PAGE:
Catholic schools need saving It is interesting that Judge Sonia Sotomayor and Justice Clarence Thomas are both products of the Catholic school system in the U.S. Both came from backgrounds of material hardship yet both were provided with the education necessary to succeed. Unfortunately, in Baltimore we are witnessing the dismantling of this Catholic school system in poor and marginal areas of the city. Recently, the Archdioese has announced the closing of St Mary's School in Govans. This school has struggled financially for many years but has been an important part of the local community.
NEWS
August 12, 2009
CEO pay outrageous My compliments to you all, and in particular Jamie Smith Hopkins, for that great article on the outlandish compensation that is being paid out today ("Just rewards?" Aug. 9). It was a good followup to the piece by Hannah Cho on the Legg Mason situation. She suggested that the stockholders do not vote for directors who are on their compensation committee and award these big payouts. Many people don't realize that all large public companies have a powerful compensation committee whose members are also on the board of directors.
NEWS
August 7, 2009
Sonia Sotomayor's confirmation to the Supreme Court yesterday demonstrated that no amount of smoke, mirrors and parsing of 8-year-old speeches was ever going to derail a nominee with strong qualifications, 17 years of experience on the bench and, perhaps most importantly, mainstream moderate views. It helped considerably that Judge Sotomayor's appointment is not going to tip the ideological balance of the court, as her views seem to generally mirror those of retiring Justice David Souter, a Republican appointee.
NEWS
By David G. Savage and David G. Savage,Tribune Newspapers | August 7, 2009
WASHINGTON - - Sonia Sotomayor completed an unlikely and historic journey Thursday, one that began with her birth in a Bronx, N.Y., housing project 55 years ago and culminated in her confirmation as the Supreme Court's 111th justice. When she is sworn into office Saturday, Sotomayor will take her place as the high court's first Latino and just its third woman. She was approved by a 68-31 Senate vote after three days of debate. Nine Republicans crossed party lines to support her. But what she brings to the high court goes far beyond her ethnicity or gender.
NEWS
By David G. Savage and Richard Simon and David G. Savage and Richard Simon,Tribune Newspapers | July 29, 2009
WASHINGTON - -The near-party line vote Tuesday to approve Judge Sonia Sotomayor in the Senate Judiciary Committee sent a message that Supreme Court nominees cannot be assured of winning support in the Senate even if they have solid legal credentials and a moderate record. It also sent a warning that a more liberal nominee from President Barack Obama could provoke an all-out confirmation battle in the Senate. By a 13-6 vote, the Democrats and a lone Republican sent her nomination to the full Senate, where she is expected to win confirmation next week.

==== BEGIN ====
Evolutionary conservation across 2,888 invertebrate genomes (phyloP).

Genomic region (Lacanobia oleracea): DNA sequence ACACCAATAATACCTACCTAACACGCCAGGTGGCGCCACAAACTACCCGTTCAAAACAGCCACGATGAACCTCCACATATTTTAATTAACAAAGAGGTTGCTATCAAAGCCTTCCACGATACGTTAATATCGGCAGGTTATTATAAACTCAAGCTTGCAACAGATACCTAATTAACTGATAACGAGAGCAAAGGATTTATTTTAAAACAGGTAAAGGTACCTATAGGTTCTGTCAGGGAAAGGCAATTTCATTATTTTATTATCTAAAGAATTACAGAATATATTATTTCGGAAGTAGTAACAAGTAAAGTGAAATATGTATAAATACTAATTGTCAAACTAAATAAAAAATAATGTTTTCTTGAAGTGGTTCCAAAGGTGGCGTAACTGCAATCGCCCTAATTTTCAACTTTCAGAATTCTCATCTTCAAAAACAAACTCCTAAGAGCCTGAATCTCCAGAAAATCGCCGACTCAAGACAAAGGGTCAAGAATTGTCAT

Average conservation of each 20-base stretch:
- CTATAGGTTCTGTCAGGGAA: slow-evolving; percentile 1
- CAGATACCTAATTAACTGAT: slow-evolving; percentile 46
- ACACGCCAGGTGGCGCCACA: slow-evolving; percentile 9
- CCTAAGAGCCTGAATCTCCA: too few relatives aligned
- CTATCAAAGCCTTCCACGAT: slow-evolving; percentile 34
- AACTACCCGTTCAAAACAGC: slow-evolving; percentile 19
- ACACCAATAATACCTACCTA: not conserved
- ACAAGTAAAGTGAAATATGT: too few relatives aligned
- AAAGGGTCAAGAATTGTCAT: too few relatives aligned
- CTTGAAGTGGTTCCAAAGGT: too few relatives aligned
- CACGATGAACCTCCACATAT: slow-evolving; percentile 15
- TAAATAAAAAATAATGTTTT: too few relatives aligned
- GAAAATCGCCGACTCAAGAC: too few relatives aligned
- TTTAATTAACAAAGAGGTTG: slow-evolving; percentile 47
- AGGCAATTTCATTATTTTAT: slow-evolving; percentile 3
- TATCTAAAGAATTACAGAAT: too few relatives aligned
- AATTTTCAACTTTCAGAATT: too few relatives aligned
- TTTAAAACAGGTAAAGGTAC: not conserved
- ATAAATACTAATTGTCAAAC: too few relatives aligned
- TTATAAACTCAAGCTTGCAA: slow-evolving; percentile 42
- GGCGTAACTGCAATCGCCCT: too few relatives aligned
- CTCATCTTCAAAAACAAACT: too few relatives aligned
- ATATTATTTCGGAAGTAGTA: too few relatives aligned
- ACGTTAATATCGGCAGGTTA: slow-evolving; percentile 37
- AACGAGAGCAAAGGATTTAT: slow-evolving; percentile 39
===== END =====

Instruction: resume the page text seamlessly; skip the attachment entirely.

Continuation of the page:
NEWS
By Sherrilyn A. Ifill | July 23, 2009
Near the end of Judge Sonia Sotomayor's confirmation hearings for a seat on the Supreme Court, the Senate Judiciary Committee's ranking Republican, Jeff Sessions of Alabama, announced to a reporter that he was "proud" that the Senate Republicans had taken up the challenge laid down by Attorney General Eric Holder earlier this year when in a speech at the Justice Department he said that America is a "nation of cowards" when it comes to talking about race....
NEWS
July 19, 2009
Despite all the buildup and anticipation on Capitol Hill leading to last week's confirmation hearings, the Senate Judiciary Committee's 15 hours of grilling Judge Sonia Sotomayor produced a week of tedium and polite reticence. The only fireworks were contained within the soliloquies of senators fervently expressing their own views of legal issues but rarely revealing the Supreme Court nominee's. If the advise and consent function of the Senate took a turn too far toward spectacle, partisanship and electronic inquisition with the nomination of Robert H. Bork two decades ago, it has turned into something altogether different - and perhaps just as problematic - for so many of the nominations since then.
NEWS
By Nick Madigan and Nick Madigan,nick.madigan@baltsun.com | July 15, 2009
Granted, the confirmation hearings for Supreme Court nominee Sonia Sotomayor are not exactly riveting television - even for members of Baltimore's Hispanic community who are proud of her ascendance. Rather than tune in Tuesday to the ponderous pronouncements of politicians on the Senate Judiciary Committee, and the judge's responses on arcane matters of law and precedent, lunchtime patrons in the bars and restaurants of Upper Fells Point - on a stretch of Broadway they call Spanishtown - mostly preferred to indulge in the vicarious pleasures of salacious shows that owe more to Maury Povich than to Oliver Wendell Holmes.
NEWS
By David G. Savage and James Oliphant and David G. Savage and James Oliphant,Tribune Newspapers | July 14, 2009
WASHINGTON - - Senate Republicans, trying to make the most of a weak hand, served notice Monday that they will attack Supreme Court nominee Sonia Sotomayor over the next two days as a biased judge who cannot be fully trusted to follow the law and whose ethnic identity could sway her rulings. They also acknowledged, however, that President Barack Obama's nominee is almost certain to win confirmation. The Republican strategy made for an unusual opening day for the Sotomayor hearings, and it could make for lively exchanges today and Wednesday.